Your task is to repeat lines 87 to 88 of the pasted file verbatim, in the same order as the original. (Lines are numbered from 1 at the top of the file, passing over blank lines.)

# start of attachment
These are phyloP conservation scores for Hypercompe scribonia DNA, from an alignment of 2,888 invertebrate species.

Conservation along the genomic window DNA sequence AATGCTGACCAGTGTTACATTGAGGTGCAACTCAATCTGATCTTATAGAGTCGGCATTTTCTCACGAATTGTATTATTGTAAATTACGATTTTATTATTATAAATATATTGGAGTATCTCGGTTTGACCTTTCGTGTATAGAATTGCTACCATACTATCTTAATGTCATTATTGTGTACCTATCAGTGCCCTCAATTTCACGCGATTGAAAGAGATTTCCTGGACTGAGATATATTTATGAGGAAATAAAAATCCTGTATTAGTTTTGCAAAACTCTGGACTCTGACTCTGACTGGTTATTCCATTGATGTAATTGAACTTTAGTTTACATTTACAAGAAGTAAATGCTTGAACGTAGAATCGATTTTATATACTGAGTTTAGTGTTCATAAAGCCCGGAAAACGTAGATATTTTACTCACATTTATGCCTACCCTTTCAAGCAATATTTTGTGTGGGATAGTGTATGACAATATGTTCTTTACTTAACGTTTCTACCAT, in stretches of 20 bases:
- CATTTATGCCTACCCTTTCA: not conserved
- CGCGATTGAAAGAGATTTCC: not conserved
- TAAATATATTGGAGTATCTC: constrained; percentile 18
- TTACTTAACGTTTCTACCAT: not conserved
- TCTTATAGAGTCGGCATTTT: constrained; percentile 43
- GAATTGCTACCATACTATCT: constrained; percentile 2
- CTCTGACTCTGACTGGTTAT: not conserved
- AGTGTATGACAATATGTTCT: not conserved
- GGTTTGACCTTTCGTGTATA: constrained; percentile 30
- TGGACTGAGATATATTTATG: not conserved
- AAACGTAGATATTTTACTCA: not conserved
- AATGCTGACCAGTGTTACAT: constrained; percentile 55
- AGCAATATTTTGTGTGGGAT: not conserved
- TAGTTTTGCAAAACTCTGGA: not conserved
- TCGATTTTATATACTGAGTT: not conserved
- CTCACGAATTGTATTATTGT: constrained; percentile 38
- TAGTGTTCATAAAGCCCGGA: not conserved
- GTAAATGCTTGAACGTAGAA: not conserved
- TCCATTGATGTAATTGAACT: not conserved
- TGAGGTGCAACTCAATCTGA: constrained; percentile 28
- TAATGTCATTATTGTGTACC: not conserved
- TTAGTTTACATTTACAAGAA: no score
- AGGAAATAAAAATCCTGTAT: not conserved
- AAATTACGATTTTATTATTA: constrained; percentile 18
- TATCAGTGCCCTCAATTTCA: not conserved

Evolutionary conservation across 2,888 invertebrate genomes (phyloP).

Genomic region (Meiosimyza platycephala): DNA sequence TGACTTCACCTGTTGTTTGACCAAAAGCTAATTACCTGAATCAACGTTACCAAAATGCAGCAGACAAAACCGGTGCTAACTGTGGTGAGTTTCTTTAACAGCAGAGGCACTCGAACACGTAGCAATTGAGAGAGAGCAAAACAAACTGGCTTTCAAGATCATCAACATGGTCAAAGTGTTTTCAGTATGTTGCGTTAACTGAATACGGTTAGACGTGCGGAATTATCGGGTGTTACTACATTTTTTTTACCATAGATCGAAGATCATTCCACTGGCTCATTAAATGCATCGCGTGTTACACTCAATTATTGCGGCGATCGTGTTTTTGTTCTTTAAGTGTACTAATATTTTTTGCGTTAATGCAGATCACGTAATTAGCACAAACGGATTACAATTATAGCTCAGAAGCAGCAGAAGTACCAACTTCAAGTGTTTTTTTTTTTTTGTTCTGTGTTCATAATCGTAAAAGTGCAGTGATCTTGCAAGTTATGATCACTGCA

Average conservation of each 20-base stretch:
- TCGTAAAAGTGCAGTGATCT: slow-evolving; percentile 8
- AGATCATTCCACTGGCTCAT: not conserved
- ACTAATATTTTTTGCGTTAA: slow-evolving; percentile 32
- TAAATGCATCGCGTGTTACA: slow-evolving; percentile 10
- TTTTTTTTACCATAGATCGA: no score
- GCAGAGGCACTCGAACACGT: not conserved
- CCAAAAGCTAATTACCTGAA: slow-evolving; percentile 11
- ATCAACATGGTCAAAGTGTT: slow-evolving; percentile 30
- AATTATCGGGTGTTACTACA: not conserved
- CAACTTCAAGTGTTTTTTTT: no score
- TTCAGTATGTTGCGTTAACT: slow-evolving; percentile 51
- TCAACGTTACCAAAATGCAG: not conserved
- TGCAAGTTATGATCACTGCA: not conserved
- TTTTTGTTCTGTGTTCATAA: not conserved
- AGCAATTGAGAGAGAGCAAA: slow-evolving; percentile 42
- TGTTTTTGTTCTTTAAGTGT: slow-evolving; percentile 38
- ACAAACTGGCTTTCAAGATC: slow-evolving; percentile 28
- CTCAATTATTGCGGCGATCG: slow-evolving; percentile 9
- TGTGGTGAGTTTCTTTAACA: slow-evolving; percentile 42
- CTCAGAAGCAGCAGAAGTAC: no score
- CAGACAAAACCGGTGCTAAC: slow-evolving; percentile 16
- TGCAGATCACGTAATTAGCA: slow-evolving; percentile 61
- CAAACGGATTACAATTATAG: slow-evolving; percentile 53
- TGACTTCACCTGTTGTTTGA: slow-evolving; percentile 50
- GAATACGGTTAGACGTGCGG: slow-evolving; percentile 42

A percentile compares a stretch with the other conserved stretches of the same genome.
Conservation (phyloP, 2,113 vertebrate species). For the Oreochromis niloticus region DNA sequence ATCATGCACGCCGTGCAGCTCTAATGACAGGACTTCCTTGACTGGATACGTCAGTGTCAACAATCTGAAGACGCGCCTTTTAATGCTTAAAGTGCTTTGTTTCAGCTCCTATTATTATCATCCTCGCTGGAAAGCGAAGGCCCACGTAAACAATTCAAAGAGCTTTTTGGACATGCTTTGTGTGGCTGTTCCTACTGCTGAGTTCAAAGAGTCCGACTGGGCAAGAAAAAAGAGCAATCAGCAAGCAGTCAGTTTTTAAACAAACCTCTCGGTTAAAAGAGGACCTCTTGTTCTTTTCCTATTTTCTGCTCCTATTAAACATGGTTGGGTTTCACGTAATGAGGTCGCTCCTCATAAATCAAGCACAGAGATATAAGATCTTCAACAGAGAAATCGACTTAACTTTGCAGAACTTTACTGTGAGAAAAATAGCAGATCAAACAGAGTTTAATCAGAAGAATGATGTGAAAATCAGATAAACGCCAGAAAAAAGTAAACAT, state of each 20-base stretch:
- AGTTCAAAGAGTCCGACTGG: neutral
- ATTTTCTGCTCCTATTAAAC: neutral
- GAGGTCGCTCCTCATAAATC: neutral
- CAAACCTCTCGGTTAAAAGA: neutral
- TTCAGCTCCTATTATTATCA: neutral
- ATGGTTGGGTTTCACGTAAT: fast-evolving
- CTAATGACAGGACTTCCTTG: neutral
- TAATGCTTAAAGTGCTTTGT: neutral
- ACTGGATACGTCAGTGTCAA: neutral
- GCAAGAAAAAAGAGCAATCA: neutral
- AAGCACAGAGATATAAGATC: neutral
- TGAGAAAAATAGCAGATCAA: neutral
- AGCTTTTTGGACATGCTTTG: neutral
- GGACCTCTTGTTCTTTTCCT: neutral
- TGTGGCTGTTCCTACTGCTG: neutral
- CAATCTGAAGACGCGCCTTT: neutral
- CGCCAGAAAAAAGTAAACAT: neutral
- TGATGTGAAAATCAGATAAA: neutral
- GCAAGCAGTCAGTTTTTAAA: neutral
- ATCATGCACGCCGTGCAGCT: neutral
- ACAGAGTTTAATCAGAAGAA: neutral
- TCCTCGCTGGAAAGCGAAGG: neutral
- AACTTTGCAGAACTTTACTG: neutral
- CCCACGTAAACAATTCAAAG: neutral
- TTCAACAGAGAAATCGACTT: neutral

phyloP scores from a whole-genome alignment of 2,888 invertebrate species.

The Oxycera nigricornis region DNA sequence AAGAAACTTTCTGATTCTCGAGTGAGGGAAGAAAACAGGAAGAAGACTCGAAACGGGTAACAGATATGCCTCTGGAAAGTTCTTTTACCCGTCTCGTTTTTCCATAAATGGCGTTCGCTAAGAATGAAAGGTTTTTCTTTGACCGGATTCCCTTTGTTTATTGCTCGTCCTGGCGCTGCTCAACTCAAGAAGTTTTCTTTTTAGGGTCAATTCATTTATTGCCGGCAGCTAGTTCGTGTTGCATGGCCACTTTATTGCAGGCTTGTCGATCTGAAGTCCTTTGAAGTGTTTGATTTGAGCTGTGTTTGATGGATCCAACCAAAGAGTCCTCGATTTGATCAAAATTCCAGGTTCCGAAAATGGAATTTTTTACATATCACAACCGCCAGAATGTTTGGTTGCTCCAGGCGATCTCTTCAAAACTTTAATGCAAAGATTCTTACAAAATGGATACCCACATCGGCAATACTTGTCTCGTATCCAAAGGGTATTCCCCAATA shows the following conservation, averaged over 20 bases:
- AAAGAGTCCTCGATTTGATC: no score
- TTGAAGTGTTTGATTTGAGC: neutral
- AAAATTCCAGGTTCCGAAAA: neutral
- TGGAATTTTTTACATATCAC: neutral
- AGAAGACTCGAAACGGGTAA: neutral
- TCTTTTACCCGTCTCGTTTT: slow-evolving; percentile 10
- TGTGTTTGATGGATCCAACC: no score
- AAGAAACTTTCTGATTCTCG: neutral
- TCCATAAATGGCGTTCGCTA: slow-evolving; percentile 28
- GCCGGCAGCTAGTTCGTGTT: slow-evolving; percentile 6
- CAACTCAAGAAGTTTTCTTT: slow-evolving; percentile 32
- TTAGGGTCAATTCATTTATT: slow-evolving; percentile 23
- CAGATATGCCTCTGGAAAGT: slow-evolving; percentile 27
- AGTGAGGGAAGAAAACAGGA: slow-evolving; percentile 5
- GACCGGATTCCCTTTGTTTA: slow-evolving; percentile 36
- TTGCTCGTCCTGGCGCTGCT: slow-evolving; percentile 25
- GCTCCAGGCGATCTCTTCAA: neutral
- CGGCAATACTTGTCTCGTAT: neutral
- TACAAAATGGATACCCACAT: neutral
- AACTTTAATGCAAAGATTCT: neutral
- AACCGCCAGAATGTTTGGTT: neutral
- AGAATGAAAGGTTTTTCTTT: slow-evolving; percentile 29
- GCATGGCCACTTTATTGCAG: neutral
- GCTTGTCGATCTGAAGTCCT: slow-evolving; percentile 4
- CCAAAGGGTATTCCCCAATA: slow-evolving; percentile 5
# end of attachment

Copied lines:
- AAAATTCCAGGTTCCGAAAA: neutral
- TGGAATTTTTTACATATCAC: neutral